Console players have had a very hit-or-miss relationship with playing games at 60 FPS over the last several years. The PS4 and Xbox One didn't leverage strong CPUs even by the standards of 2013 — in 2020, the Jaguar cores were straining and struggling with the majority of games. This was further exasperated by the release of the PS4 Pro and Xbox One X, consoles that featured far stronger GPUs but minimal CPU improvements.
Titles like the annual Call of Duty juggernaut stuck to 60 FPS and a handful of games allowed it as a dedicated mode, but by and large, if you wanted to play games above 30 FPS, you needed to stick to playing on PC. With the PS5, Xbox Series X|S releasing in 2020, that's changed. The opening salvo of the newest generation made framerate king in 2020, and moving forward, that should still be the case.
A handful of titles even offer 120 FPS support on PS5.
Almost all of the best PS5 games, from Assassin's Creed Valhalla to Demon's Souls and Immortals Fenyx Rising, at least provided a 60 FPS option. Particularly telling, major publisher Ubisoft committing to providing the option in almost every single one of its franchises. The lone title not getting at least a 60 FPS mode is Watch Dogs: Legion, which is opting for heavy usage of ray-tracing. A handful of titles even offer 120 FPS support on PS5, which has been a fantastic surprise.
Call of Duty: Black Ops Cold War allows players a 60 FPS experience with ray-traced shadows, which add to the overall image quality, as well as a 120 FPS mode which cuts back on the visuals but provides the smoothest console experience possible. Past PS4 blockbusters such as Ghost of Tsushima and Days Gone were updated to run at 60 FPS on PS5, while games like Destiny 2 have been rebuilt specifically for new consoles to leverage 60 FPS alongside other visual improvements like FOV sliders.
It's not difficult to see why this is happening. The newest consoles feature far more advanced CPU technology, with octa-core AMD processors providing far more compute capability than previously possible. Working in tangent with the advanced SSD, graphics processor, and other custom features, developers are no longer constrained and held back, having to specifically design a game in order to get 60 FPS.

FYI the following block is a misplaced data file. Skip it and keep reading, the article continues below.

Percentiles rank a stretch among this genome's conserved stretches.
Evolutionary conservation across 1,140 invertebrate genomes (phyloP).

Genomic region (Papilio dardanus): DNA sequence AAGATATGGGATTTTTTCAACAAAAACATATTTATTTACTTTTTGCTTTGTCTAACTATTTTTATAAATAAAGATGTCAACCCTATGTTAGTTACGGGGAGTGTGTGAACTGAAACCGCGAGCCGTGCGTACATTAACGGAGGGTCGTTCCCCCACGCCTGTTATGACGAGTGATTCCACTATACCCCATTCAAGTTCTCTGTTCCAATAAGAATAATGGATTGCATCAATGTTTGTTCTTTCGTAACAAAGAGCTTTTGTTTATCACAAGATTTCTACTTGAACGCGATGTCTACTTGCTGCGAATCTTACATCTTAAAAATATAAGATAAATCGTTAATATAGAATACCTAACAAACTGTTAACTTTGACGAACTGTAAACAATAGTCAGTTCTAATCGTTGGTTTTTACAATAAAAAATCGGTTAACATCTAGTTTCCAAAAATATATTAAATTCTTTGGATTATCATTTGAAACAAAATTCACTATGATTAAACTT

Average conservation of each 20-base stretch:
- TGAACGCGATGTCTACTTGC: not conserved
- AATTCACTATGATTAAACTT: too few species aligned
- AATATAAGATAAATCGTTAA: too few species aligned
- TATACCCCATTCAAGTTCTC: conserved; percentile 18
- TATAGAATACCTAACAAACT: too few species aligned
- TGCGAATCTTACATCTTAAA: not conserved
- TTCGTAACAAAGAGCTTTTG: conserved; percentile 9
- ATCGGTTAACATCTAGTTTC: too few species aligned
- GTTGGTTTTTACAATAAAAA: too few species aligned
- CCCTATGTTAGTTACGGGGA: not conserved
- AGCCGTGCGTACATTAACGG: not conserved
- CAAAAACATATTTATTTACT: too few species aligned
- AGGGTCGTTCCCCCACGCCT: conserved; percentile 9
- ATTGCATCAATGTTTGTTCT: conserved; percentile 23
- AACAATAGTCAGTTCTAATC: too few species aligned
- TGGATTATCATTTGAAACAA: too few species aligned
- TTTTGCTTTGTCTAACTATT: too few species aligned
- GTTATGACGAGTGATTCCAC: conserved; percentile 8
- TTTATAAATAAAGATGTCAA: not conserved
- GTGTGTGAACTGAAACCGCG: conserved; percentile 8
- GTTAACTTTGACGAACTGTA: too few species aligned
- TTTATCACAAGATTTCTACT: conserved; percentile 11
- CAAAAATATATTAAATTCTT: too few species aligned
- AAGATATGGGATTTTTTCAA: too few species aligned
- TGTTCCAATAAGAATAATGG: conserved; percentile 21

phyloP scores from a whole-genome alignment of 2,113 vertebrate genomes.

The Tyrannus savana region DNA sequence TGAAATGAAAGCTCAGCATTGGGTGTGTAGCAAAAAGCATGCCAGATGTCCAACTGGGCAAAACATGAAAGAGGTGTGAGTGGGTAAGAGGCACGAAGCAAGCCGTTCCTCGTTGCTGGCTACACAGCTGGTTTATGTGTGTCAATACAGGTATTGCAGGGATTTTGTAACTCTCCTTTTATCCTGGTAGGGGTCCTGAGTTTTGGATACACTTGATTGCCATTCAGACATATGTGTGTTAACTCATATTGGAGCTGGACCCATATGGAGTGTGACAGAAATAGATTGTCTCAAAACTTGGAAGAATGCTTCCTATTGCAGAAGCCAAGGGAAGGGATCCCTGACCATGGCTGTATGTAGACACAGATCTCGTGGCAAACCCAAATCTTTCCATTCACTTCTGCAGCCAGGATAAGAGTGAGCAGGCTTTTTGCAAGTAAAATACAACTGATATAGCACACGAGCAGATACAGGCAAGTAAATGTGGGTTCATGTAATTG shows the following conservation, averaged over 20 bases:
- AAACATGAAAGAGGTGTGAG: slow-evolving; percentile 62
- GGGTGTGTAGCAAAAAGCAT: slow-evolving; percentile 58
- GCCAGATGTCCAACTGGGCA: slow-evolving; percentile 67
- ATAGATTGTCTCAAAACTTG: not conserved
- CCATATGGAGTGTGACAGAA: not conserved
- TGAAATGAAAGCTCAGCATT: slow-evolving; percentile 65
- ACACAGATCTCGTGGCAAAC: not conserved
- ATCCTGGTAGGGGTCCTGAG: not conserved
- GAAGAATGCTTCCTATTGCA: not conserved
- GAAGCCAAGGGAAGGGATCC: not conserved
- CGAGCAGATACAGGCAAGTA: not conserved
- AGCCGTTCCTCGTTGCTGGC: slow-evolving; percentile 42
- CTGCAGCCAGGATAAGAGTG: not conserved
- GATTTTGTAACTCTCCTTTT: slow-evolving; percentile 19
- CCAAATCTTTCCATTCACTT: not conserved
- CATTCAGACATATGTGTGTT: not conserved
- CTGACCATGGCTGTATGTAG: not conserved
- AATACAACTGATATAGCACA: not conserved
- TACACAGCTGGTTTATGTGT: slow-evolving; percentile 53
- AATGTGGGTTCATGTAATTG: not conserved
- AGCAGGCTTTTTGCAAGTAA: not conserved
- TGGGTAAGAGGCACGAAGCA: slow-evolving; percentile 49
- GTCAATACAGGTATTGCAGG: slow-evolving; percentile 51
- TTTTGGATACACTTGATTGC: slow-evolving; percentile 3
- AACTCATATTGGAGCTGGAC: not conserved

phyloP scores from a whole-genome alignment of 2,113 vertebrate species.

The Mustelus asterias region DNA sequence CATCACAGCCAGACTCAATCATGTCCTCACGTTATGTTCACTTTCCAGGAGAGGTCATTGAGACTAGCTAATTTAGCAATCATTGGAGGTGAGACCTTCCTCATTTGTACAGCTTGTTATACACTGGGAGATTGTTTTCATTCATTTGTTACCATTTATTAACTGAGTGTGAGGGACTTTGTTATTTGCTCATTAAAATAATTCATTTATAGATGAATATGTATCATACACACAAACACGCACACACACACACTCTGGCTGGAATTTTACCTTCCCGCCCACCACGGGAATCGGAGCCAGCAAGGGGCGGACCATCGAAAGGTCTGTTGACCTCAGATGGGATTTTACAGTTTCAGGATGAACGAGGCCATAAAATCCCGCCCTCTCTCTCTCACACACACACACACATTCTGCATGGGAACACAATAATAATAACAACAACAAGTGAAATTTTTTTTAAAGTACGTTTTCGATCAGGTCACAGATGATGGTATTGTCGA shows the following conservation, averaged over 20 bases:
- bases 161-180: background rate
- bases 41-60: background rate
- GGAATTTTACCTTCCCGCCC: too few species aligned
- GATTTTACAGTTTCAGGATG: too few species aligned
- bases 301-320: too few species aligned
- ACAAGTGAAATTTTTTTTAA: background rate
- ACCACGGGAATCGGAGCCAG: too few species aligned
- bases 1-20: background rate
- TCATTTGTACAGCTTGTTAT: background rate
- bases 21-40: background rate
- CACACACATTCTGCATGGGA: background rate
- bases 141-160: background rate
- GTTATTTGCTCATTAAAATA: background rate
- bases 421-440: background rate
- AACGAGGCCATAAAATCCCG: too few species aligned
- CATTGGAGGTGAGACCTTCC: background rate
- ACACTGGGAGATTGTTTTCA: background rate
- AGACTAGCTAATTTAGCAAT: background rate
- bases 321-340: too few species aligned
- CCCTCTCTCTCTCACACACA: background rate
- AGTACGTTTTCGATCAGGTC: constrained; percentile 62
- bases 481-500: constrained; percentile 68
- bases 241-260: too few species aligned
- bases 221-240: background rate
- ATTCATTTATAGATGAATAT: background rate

Playing games at a higher framerate makes for an objectively better experience. Smoother framerates increase reaction time and the motion of an overall image while allowing players to see extra animation detail that simply isn't visible when scenes resolve at 30 FPS.
That's not to say graphics can't or won't get better. New blockbuster games strive for the latest technology and methods of rendering realistic worlds, with plenty of standout titles. The PS5 version of the upcoming Horizon Forbidden West looks absolutely jawdropping, while Hogwarts Legacy spells out visual spectacle, destruction, and wonder. All of what is happening now just means that we've arrived at an age of options. These options are setting the tone for what players can expect in the new generation.
Players won't accept having these options taken away, nor should they.
After several years of obsessive pixel-counting and shadow comparisons, we're finally at a point we can have stellar graphics and smooth framerates on a console. That's what this generation has opened with in 2020, setting a tone and narrative moving forward. Players are being conditioned to expect multiple options, with one of those options being a mode that targets smoother performance.
Insomniac Games, a studio that once touted a mission to target 30 FPS, provided multiple options for 60 FPS in Marvel's Spider-Man: Miles Morales, including one mode with ray-tracing, and will be featuring a similar mode for Ratchet and Clank: Rift Apart. Looking ahead into 2021, things seem promising so far. Arkane Lyon's upcoming timed PS5 console exclusive Deathloop runs at 4K 60 FPS.
Players won't accept having these options taken away, nor should they. As long as there's a performance-based mode for games, players can choose the best experience that fits what they want. Option is the key word here, because as we're seeing, developers can offer a 30 FPS option with enhanced visuals, such as higher resolutions, ray-tracing, and other effects, without it affected the design of the game.
Assassin's Creed Valhalla, Call of Duty: Black Ops Cold War, Demon's Souls, Marvel's Spider-Man: Miles Morales, and many more games released through the console launch window all provide at least two options. Adding these options hasn't hurt the design of these game, if anything, it's enhanced them. Give me the option for 60 FPS and I'll take it every time.
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